Don’t you love the change of season? Especially here in Middle Cali, where there’s a hint o’ green to mark the second of our two seasons — Drought and Mold.
But seriously… I just had my first blueberry-clove shake in awhile, and boy am I glad I remembered about them. I’m actually stringing a thought or two together. Not eloquently, but let’s not be fussy, ok?
It’s worth noting that I’m staying off social media until I’ve finished a couple of very important projects. I’m using my brain time in a highly focused manner.
Why? Because the seasons are changing, the barometer is bouncing around like a honeymooner’s pillow, the solar radiation (between eclipse, sunspot the size of Jupiter, and X-class flares) is doing the hesitation waltz ALL over my nervous system, and my otherwise lovely partner is genuinely addicted to TV so I have that constant, impersonal nag grating against my brain.
If I weren’t so well-equipped with irony and sarcasm, I’d be howling like a princess with a split nail right before her prom date.
So I remembered about my blueberry clove shakes. This reminded me that I need to prepare for the REALLY hard times that winter brings. And that made me think that there are a few principles to keep in mind for my dietary framework:
- Vegetables. Lots of healthy vegetables.
I have that covered for emergencies already: vegetable juice with one of those thought-out “super green” organic powders (my choice is Garden of Life’s Perfect Food.)
- Anthocyanins in ridiculously strong doses. This is key for my brain function. Huge.
- Something for bad pain.
- Something for bad pain with a different protein profile, to lower the risk of developing an allergy.
- Immune support. Winter, right? Virus heaven.
Brains which are under siege need appropriate saturated fats. I know, I know, we’re told they’re bad. Back up a bit and take a look at that, because it doesn’t hold up to closer inquiry. What we don’t need are INappropriate saturated fats, which, admittedly, are most of the ones in the grocery store.
Chocolate, coconut oil, organic palm oil, and pastured butter are appropriate fats. These are well within the kinds of foods we have been eating for thousands of years, if not longer.
One reason why a bite of something fatty is like an instant lift. The saturated fat goes right to the brain’s pleasure centers. The brain knows what it needs, and we’re wired to like it.
It’s up to us to use appropriate forms of fat, which our bodies can reliably use.
When I’m fighting off a virus, I crave raw coconut, coconut oil, coconut butter, or coconut milk with a gnawing passion. I’m old enough to do what my body tells me to. Interestingly, studies are coming to light showing that just the coconut oil has real benefit for fighting off viruses, among other things. Imagine what we’ll find in the rest of the nut, one day.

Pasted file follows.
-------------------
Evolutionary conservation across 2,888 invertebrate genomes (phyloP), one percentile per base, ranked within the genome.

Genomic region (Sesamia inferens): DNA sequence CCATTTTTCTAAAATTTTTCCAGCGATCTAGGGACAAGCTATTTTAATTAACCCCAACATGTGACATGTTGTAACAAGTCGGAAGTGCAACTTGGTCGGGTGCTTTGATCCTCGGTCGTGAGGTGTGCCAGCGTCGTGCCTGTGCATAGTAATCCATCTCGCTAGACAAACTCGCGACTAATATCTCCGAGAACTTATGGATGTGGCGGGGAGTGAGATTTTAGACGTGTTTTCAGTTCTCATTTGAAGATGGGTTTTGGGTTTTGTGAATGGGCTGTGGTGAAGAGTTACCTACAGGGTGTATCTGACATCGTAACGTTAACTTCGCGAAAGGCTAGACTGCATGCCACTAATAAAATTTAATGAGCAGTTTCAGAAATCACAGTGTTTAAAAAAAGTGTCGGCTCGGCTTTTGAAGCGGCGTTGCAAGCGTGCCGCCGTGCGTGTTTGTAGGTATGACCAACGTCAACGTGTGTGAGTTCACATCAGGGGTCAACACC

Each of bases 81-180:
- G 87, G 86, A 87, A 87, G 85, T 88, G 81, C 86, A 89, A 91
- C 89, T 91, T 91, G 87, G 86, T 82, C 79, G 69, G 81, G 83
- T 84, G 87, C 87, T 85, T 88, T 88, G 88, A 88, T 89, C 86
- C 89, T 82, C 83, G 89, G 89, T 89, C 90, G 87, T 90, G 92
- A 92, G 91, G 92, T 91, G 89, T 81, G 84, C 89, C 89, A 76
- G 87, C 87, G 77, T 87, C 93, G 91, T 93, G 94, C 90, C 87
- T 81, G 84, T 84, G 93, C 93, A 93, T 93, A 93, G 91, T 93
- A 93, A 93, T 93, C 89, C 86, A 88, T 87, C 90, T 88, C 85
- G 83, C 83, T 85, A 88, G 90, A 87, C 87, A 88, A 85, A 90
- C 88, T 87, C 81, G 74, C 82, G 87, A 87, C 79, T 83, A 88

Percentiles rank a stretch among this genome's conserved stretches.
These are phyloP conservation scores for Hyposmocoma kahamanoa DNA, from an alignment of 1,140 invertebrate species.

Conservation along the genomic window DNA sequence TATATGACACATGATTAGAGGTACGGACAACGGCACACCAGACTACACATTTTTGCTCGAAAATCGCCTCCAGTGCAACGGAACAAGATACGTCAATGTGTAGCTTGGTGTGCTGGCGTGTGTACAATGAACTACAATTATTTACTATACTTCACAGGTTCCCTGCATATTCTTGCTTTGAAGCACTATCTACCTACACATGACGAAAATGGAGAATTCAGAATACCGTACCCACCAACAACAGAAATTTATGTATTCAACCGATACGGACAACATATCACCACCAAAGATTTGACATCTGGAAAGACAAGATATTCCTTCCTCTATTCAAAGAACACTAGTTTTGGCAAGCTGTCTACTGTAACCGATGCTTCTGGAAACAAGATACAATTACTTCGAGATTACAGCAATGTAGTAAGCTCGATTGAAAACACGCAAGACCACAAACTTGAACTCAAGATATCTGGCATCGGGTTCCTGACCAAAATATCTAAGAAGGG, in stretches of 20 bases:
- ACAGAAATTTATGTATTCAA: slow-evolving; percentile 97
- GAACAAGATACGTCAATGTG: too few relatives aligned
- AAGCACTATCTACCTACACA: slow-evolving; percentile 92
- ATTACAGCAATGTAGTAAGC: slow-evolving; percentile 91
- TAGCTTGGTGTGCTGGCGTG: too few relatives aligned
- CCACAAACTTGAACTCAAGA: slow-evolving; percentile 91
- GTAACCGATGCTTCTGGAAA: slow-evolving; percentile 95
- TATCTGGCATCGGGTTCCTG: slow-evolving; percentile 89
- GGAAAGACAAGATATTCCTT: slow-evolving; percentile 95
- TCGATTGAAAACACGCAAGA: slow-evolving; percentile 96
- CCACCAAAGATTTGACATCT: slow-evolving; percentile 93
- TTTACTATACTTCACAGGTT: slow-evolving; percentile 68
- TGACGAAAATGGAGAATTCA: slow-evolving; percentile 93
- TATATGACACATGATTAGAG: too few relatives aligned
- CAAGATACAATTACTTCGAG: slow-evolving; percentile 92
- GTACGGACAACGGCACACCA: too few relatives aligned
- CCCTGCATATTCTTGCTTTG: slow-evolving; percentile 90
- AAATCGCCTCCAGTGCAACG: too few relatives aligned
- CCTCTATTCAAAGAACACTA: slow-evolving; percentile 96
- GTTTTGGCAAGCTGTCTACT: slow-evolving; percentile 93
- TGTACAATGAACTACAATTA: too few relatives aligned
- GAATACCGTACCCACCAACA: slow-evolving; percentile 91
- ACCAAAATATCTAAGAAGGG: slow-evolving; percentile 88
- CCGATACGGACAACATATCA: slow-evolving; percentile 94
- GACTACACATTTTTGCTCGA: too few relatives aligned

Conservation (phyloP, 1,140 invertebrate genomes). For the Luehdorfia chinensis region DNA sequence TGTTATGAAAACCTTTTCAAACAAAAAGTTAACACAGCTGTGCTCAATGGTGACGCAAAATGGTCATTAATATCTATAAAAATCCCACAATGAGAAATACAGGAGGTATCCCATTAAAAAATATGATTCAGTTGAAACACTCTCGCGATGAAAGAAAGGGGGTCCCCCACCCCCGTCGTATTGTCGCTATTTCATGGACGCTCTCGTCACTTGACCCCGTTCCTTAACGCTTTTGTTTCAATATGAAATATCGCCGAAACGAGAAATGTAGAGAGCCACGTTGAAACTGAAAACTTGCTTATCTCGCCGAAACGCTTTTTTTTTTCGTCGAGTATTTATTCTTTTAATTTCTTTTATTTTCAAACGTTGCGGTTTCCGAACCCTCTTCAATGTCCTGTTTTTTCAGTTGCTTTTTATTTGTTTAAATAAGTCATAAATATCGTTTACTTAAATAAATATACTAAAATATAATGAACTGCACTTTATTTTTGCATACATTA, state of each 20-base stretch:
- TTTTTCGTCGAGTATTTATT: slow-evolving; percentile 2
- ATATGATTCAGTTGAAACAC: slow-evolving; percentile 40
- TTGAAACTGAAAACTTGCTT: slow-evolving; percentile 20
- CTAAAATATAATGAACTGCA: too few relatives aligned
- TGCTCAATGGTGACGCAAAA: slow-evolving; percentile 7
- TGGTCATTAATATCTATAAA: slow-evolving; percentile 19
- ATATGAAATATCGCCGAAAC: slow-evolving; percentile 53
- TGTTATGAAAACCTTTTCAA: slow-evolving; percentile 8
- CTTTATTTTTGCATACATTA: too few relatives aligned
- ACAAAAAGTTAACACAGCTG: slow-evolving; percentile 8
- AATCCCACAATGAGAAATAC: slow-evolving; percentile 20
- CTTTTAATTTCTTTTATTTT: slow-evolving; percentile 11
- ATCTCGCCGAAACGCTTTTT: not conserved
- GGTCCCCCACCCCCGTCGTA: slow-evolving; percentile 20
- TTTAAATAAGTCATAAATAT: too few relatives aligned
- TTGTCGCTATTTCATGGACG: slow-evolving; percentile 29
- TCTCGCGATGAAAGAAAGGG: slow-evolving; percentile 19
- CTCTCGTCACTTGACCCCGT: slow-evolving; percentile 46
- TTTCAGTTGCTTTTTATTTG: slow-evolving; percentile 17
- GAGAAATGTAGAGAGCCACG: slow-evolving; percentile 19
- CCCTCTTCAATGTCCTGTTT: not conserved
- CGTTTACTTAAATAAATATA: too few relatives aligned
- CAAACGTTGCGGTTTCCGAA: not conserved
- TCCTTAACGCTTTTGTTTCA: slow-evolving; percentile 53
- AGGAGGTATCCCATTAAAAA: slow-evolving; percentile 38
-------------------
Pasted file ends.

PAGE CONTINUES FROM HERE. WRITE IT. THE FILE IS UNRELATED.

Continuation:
For pain, I find that half a tablespoon of 100% grass-fed/pastured butter is better than a pain pill. (It cuts the pain dramatically but doesn’t make me goofy at all.) It doesn’t always last for more than a few hours, but there are no side-effects that aren’t healthy: it makes my heart stronger, helps stabilize my immune system, and reduces my tendency to pack on weight. I’ve found this to be consistently true over the years, and, since it doesn’t match our expectations of dairy fat, I checked the science.
For a fairly extensive and science-supported discussion, look here. I’ll provide some highlights.
100% pastured bovine fat, of any kind, is such an effective anti-inflammatory that it can reverse heart and vascular damage. I’m not sure why it helps moderate my weight, but I suspect it has to do with cleaning the metabolic pathways.
Conventionally-raised or grain-finished cattle are sensitive to grain, as a species, so they have ongoing low-level immune responses to their feed (even without the steroids and antibiotics normally used in beef and milk production.)
Naturally, the histamine outfall, metabolic garbage, and fats get stored in their flesh, milk, and fat.
That’s how animal bodies work — a lot of stuff gets concentrated in our flesh and stored in our fat, and if what went into us isn’t right, what gets stored in us isn’t right, either. That’s why people pay so much for the grass-fed stuff.
Now you know 🙂
Getting pastured butter is not hard. In Ireland, grass is cheaper than grain, and (unlike New England or Wisconsin) it’s available nearly year-round.
Next time you’re at a major supermarket, grab yourself a block of Kerrygold butter and try a slice on some non-inflammatory food, like a dish of steamed veggies.
Go on, try it…
Now you know what’s behind the recipes I’m going to post next.